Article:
Suffering With Christ

St. Paul talks about suffering periodically in his letters, particularly in Romans and 2 Corinthians.  The way he talks about suffering is rather unique in the world today. 

Not that St. Paul is the only person to talk about suffering, for people talk about it all the time.  A daily scan of the news shows suffering of all kinds all over the world.  War, disease, hatred, greed, and all of the other sins you can name are inflicted on one person by another all the time.  We are no strangers to suffering in all it’s forms.  We have never really accepted suffering as a part of life, which is why suffering continues to be one of the most hotly debated topics among philosophers.

If this life is all we have, then suffering is truly something to be avoided.  This life is all about maximizing whatever pleasure and happiness we can, for that is all we have.  Anything that causes suffering then must be evil, for it goes against the only thing in life that has any value.

Fortunately, or unfortunately if you aren’t Christian, this life is not all there is.  That actually makes suffering more difficult to understand.  Happiness and pleasure are not the most important things in this life.  Faith and trust in Christ are the only things that lead to eternal life.  Suffering does not prevent eternal life, nor does it prevent faith.  There are even instances where suffering drives people to faith.  Can that mean suffering might be considered good?  It doesn’t seem possible.

First, we acknowledge that the cause of suffering is sin.  That means suffering can never truly be a good thing and that it has no place in God’s perfect creation.  But, we also see how God can use what is evil and turn it to good, as He does in the suffering and death of Christ.  This is where St. Paul steps in.  He gives our suffering theological significance.  Though it is evil, it at least now has meaning.  We find in our suffering that we are further joined to Christ’s life.  We become more like Him.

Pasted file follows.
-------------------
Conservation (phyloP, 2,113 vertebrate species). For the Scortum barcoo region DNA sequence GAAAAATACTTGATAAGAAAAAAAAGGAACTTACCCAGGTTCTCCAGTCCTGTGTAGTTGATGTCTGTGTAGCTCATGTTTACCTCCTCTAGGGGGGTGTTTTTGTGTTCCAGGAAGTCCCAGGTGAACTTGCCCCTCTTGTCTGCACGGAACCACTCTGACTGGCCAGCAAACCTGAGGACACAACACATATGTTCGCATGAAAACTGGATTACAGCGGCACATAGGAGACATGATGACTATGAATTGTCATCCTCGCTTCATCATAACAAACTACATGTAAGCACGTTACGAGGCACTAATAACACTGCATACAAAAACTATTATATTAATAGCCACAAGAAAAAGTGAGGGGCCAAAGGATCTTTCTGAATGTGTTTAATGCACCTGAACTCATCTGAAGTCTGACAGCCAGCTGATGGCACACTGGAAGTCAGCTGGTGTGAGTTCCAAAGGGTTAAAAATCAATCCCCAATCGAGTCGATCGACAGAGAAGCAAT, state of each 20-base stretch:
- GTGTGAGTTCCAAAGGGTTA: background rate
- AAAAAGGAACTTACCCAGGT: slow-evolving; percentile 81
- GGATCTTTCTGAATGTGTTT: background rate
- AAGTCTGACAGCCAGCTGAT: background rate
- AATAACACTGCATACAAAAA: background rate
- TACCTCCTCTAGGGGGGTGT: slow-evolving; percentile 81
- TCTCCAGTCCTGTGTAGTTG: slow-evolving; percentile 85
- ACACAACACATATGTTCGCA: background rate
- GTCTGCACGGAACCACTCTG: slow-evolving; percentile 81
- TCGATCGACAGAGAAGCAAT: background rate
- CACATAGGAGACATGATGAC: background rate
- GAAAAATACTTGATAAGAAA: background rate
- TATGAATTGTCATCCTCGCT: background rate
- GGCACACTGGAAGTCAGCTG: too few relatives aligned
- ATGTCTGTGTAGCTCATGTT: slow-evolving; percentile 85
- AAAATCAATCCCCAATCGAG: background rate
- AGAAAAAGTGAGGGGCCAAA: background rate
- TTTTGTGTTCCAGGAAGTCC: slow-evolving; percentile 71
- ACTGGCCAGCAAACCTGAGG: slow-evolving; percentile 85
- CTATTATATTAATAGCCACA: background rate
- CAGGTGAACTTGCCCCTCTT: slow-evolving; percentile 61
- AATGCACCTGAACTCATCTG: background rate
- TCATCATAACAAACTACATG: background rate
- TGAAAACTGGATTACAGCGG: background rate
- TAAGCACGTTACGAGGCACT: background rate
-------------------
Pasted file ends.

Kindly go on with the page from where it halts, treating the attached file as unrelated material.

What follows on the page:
This gives further context to Lent.  The age-old tradition of giving something up for Lent often turns into a Pharisaical practice, “Look how serious I am about Lent!  I’m giving up (fill in the blank).”  That’s not the purpose however. 

Christ intentionally put Himself in harm’s way.  Not that it was self-inflicted or that He actively sought martyrdom.  Rather, He did what was necessary because something was at stake that was more important than His life.  His suffering shows His willingness to set aside His wants and desires for the good of others. His suffering was still evil, but it was used by God for our good.

Lent is our time to reflect on what Jesus suffered, but it is also a time to reflect on what it means to follow Him. As Jesus tells us in Luke 9, “If anyone would come after me, let him deny himself and take up his cross daily and follow me.  For whoever would save his life will lose it, but whoever loses his life for my sake will save it.” To follow Christ necessarily means to suffer, to let yourself be brought to nothing in order to save others. We consider what Jesus did for us and how He has called us to follow Him as disciples. We pray throughout the season that God would give us the strength to stay the course, particularly in those times when our petition, “Deliver us from evil,” becomes less generalized and more immediate and specific. We pray that God continues to remind us that the season will come to an end and suffering along with it. Our Easter will come just as Christ’s did.

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